Good Men, Good Women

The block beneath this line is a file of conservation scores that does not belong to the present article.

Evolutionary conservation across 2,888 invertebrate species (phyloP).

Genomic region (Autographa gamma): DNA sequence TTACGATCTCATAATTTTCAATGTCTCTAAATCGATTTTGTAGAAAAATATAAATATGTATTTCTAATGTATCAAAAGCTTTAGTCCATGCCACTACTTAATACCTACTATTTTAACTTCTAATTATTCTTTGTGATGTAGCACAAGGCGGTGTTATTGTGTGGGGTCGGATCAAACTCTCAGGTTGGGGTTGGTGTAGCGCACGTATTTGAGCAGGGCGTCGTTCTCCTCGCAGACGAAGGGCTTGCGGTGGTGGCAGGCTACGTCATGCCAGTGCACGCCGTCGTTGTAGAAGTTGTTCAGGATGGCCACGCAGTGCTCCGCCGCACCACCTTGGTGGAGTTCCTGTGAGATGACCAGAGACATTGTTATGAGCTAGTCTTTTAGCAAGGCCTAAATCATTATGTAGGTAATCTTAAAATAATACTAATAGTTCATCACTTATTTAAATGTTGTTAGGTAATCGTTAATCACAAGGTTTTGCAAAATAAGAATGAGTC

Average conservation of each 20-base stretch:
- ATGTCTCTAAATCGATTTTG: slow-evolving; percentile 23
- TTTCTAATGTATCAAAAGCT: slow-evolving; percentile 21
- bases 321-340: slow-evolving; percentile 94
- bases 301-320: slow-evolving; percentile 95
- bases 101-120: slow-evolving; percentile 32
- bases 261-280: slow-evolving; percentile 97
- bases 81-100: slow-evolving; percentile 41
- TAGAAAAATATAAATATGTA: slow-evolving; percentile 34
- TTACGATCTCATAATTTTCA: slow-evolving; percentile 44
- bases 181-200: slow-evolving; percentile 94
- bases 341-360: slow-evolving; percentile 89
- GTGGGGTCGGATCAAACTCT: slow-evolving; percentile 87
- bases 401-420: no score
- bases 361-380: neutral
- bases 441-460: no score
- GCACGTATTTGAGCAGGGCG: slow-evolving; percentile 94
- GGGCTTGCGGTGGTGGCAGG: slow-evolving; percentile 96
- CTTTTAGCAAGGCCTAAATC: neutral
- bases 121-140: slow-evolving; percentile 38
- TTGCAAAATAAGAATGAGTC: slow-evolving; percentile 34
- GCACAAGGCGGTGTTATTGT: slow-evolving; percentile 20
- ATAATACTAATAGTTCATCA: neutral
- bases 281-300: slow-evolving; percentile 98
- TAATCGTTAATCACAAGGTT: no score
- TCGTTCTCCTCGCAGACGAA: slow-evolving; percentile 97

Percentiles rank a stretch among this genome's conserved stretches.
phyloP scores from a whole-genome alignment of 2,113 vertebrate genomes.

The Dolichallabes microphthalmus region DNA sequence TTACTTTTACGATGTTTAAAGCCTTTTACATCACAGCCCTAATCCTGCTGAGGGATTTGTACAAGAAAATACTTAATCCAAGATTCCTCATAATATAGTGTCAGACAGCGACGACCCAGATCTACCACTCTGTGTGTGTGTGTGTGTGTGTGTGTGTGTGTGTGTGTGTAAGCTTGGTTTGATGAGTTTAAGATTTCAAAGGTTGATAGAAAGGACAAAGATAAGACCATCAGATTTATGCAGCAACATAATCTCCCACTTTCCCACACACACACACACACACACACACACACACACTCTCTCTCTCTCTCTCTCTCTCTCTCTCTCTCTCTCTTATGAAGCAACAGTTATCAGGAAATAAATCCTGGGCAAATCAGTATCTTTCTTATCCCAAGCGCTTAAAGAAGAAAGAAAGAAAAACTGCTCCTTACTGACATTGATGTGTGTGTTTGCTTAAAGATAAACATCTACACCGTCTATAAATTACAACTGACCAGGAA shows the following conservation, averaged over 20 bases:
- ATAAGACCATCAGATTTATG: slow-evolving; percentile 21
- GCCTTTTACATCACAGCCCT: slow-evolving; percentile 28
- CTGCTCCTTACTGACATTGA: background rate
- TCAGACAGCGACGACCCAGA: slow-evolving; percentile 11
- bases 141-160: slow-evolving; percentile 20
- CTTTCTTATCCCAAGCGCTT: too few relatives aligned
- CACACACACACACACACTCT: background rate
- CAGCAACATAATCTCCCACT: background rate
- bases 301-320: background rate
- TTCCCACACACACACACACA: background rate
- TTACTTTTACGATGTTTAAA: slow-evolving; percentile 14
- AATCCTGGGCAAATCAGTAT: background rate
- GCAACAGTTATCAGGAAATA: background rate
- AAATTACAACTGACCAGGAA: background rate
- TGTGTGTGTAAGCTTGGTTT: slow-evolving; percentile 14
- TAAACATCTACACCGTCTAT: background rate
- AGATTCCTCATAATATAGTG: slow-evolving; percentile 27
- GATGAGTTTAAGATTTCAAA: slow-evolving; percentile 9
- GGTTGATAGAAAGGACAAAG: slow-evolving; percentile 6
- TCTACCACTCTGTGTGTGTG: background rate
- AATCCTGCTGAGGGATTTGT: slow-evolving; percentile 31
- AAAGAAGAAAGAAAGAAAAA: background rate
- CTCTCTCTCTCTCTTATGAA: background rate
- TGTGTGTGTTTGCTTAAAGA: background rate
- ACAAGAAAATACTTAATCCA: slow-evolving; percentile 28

Like its predecessors, the concluding and entirely self-sufficient feature in Hou Hsiao-hsien’s trilogy about 20th century Taiwan focuses on a specific period (in this case 1949 to the present) and specific art form (cinema itself). In the present, an actress prepares to play a real-life anti-Japanese guerrilla in 40s China arrested as a subversive after returning to Taiwan in the 50s. Images evoked by her past as a drug-addicted barmaid alternate with her imaginative projections of the film about to be shot. Despite the complexity of the haunting structure, which suggests three interwoven tensespresent, past, and a curious blend of future conditional and speculative pastthis is the shortest (108 minutes) and most direct film of the trilogy, and the visual mastery is stunning. Reproaching contemporary Taiwan politically by praising the courage of an earlier generation, this film has been controversial in its home country, but it’s probably the most artistically accomplished feature I saw in 1995. In Mandarin with subtitles. (JR)

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